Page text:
WHAT'S IN THIS CHAPTER?
Architecture of the Managed Add-In Framework
Defining a Contract
Implementing a Pipeline
This chapter describes in detail the Managed Add-In Framework (MAF) architecture and how to create add-ins and host add-ins using MAF. You can read about the architecture of MAF and what issues it solves by hosting add-ins, such as versioning, discovery, activation, and isolation. Then we discuss all the steps that are necessary to create the MAF pipeline that is used to connect the add-in with the host; how to create add-ins; and how to create a hosting application that uses add-ins.
.NET 4 includes two technologies for creating and using add-ins. Probably you've already read Chapter 28, "Managed Extensibility Framework," where you saw how to create add-ins with the Managed Extensibility Framework (MEF). Applications using MEF can find add-ins during runtime from a directory or from within assemblies, and connect them using attributes. The difference from MAF is that MEF does not offer a separation of the add-in from the hosting application by using appdomains or different processes. This is where the MAF comes into play. However, to reach this, MAF adds higher complexity. If you would like to get the advantages of both MEF and MAF, you can combine these two technologies. Of course this also adds complexity.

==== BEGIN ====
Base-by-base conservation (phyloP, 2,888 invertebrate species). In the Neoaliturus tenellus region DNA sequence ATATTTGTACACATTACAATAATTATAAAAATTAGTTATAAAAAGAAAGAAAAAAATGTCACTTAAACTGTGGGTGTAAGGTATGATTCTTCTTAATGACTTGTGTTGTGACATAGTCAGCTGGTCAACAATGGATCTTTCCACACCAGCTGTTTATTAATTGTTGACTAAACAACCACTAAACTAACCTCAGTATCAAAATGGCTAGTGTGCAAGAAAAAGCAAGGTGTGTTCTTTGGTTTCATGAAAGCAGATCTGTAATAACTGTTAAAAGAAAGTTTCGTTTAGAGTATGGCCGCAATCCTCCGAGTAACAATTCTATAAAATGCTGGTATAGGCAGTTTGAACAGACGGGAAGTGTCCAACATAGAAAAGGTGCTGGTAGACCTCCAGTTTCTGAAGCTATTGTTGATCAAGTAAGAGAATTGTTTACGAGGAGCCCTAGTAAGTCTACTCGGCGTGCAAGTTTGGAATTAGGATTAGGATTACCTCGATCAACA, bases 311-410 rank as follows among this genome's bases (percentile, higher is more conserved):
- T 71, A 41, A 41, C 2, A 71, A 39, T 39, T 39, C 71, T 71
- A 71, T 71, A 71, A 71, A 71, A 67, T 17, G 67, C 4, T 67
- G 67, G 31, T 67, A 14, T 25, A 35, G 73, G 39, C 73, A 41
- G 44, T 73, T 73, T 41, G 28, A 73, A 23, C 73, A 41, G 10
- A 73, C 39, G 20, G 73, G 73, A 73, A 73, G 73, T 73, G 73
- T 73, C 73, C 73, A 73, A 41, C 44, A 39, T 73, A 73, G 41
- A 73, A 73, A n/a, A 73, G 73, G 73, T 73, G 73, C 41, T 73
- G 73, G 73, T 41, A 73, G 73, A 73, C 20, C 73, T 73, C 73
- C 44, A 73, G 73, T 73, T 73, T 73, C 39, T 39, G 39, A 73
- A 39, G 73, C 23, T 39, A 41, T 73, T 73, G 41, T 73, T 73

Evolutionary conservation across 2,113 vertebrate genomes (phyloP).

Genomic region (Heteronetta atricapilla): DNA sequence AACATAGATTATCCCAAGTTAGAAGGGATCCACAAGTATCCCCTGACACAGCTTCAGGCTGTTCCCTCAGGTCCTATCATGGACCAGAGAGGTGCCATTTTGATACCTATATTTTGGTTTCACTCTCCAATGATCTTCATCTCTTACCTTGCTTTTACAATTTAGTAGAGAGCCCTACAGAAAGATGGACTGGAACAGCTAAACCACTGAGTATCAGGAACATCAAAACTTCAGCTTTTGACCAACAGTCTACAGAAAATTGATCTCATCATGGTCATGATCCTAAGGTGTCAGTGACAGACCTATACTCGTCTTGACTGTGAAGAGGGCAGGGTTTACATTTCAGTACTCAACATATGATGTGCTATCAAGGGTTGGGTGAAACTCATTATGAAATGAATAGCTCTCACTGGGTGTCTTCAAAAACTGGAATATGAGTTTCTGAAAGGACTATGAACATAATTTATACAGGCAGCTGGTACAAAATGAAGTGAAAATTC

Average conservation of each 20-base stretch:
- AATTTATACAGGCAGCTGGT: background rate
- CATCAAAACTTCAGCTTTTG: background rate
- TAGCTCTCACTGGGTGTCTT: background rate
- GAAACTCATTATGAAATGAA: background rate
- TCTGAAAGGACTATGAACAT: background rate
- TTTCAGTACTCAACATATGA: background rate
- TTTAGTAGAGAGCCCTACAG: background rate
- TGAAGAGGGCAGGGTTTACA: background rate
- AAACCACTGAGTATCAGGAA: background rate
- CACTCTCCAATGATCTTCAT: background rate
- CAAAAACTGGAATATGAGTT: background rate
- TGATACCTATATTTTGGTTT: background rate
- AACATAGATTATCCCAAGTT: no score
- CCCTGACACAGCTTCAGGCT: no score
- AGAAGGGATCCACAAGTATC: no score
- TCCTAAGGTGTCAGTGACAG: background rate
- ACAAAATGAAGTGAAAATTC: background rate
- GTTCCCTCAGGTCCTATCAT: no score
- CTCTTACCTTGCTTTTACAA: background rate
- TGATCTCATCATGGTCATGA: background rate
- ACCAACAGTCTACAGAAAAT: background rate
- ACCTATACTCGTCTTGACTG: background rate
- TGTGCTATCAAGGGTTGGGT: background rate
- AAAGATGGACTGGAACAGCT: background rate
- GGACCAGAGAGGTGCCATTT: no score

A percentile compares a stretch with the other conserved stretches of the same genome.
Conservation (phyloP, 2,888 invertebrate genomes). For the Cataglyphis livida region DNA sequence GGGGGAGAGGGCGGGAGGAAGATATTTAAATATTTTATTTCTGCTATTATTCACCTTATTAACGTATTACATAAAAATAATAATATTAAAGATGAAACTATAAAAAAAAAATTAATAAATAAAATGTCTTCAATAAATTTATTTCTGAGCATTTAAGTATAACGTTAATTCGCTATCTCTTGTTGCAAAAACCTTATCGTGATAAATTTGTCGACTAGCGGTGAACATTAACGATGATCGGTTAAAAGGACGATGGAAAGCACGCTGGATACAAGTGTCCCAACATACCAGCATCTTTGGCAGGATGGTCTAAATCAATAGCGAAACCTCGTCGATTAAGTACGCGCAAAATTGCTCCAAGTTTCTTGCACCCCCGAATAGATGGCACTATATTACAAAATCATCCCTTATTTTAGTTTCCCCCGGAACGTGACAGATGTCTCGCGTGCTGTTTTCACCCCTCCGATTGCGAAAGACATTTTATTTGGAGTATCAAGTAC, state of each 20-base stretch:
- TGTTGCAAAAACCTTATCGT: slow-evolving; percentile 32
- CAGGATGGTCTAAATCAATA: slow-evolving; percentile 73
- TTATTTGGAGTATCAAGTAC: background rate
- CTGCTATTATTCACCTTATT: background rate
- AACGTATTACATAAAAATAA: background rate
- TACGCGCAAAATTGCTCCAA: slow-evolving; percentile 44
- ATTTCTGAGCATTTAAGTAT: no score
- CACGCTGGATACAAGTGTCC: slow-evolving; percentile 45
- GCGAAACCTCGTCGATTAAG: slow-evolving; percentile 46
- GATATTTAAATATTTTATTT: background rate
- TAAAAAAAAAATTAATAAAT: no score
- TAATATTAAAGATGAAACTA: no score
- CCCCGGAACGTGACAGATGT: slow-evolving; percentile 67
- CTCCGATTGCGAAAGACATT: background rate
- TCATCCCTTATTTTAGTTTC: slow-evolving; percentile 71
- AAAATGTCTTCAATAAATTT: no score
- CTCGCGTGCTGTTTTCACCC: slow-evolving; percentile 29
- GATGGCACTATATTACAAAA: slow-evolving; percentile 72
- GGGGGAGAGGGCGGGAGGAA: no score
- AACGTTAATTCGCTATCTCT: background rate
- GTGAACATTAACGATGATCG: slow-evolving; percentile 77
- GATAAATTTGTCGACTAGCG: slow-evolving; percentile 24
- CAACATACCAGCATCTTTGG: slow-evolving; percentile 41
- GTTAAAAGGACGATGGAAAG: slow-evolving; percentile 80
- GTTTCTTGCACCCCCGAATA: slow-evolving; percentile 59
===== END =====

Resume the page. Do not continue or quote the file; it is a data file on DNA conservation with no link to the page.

When you create an application that allows you to add add-ins during runtime, you will ...